The reality is that when the coronavirus pandemic broke, there was no safety net that caters for such an unprecedented peril. Pandemic Shield was rapidly developed and launched to meet the glaring need for financial risk protection at a time of huge uncertainty and duress – paying a lump sum of either R25k or R50k (option specific).

Pandemic Shield is not an income protection benefit, but rather pays a fixed lump sum that can be used to help mitigate some of the financial obligations one may face while hospitalised.

The odds of being hospitalised are significant
While about 80% of people will have no or mild symptoms not requiring hospitalisation or advanced medical management, for other the virus takes a serious turn. According to the World Health Organisation (WHO), around 1 in every 5 people – 20% - who are infected with COVID-19 develop difficulty in breathing and may require hospital care. People who have underlying medical conditions such as diabetes, heart disease, respiratory disease or hypertension are among those who are at greater risk. Given the high prevalence of these conditions in South African society, our odds of being hospitalised are significantly higher.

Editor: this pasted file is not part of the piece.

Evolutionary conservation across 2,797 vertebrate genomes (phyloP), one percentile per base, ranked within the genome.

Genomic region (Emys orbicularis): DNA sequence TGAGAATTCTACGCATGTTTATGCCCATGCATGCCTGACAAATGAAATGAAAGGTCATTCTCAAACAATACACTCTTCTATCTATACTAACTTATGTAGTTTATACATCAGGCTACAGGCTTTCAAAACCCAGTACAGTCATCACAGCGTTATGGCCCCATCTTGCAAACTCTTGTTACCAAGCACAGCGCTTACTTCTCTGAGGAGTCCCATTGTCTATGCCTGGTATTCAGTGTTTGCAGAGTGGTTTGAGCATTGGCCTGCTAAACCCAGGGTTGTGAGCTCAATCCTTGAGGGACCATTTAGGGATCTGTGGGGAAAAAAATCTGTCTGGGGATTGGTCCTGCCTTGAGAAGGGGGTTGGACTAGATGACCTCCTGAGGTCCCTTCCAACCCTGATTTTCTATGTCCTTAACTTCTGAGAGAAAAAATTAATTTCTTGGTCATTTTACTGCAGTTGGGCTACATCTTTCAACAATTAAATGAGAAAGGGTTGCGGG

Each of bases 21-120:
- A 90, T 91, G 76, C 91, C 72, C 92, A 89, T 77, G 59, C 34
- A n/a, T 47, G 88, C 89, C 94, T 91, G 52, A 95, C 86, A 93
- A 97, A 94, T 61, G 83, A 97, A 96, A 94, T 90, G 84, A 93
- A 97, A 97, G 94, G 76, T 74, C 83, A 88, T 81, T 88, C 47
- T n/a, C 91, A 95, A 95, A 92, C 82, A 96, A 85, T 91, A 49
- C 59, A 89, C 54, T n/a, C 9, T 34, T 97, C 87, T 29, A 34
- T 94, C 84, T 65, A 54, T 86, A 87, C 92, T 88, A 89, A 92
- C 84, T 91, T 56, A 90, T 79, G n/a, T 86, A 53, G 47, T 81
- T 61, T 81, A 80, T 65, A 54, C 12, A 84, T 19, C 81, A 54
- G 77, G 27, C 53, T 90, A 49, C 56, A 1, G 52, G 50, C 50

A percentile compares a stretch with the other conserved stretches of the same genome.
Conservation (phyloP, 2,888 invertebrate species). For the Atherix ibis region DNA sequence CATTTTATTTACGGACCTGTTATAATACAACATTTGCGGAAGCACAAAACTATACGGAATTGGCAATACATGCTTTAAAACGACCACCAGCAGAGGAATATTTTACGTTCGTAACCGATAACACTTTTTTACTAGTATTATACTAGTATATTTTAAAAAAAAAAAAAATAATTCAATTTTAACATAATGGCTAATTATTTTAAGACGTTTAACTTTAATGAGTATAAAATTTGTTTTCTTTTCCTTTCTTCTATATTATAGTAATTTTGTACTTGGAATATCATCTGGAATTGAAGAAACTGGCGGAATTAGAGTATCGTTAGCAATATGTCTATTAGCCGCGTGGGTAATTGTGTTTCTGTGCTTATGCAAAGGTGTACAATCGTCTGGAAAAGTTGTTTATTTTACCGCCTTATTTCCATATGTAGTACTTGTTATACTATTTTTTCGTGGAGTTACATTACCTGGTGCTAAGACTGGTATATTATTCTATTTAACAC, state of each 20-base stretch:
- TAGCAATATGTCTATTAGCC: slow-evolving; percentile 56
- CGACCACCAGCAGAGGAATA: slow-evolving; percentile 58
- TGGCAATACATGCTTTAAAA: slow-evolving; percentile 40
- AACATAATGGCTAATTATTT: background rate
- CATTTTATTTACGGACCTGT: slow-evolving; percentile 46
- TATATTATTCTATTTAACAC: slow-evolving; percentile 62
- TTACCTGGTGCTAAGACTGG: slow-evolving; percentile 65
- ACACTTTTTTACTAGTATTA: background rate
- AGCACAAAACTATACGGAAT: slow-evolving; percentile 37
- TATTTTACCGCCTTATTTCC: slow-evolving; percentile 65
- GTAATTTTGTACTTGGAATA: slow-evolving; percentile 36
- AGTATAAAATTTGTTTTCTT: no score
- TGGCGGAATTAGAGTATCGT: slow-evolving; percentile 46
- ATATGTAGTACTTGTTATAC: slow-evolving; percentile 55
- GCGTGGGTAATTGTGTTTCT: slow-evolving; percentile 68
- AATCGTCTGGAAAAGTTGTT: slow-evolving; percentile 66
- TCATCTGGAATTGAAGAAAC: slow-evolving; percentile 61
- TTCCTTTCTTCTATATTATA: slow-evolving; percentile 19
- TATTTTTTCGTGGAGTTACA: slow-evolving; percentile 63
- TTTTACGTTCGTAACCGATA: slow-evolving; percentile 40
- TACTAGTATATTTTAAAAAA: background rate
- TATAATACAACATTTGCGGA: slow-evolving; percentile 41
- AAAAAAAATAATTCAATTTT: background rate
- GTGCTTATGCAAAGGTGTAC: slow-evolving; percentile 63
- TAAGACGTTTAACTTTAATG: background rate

Pandemics set to amplify
In the absence of a vaccine, herd immunity or significant behavioural change which is virtually impossible in South Africa’s vastly unequal society and living conditions, several experts have warned that South Africa may have to treat Covid-19 the same way it has handled TB and HIV - and learn to live with the virus on a long-term basis. Many scientists are also warning that Covid-19 is just the tip of the iceberg.

In an article published on BizCommunity (27 July 2020), Professor Robert Bragg, Researcher in the Department of Microbial, Biochemical and Food Biotechnology, and Professor Aliza le Roux, Assistant Dean: Natural and Agricultural Sciences and Associate Professor: Zoology and Entomology at the University of the Free State (UFS), warn about future pandemics, saying that humans’ interaction with animals and lack of learning from the past are the reasons for this. Dr Martin Nyaga, Senior Researcher: Next Generation Sequencing (NGS), agrees and says new viruses will keep emerging due to their general nature. There are very real concerns for much bigger, more serious pandemics. ¹

Prof Bragg cites that the bird-flu virus - Influenza H5N1 - has a mortality rate of around 60-65%, but it has not yet developed human-to-human transmission. If it does, we could be in for a horrific pandemic. ¹
“Covid-19 has changed everything and highlights a serious and urgent need for a new approach of how we interact, work, socialise, what we eat and how we do our financial and risk planning. Seven months ago, no one could have foreseen that pandemic risk would need to be factored into one’s personal financial and health planning. Covid-19 has radically changed the type and level of risk protection demanded in a world where pandemic illnesses look set to be part of the future in an increasingly interconnected and ecologically-fraught world,” concludes Rimmer.

1 - Covid-19 only a dress rehearsal for pandemics, found at: [Accessed 3 Aug 2020]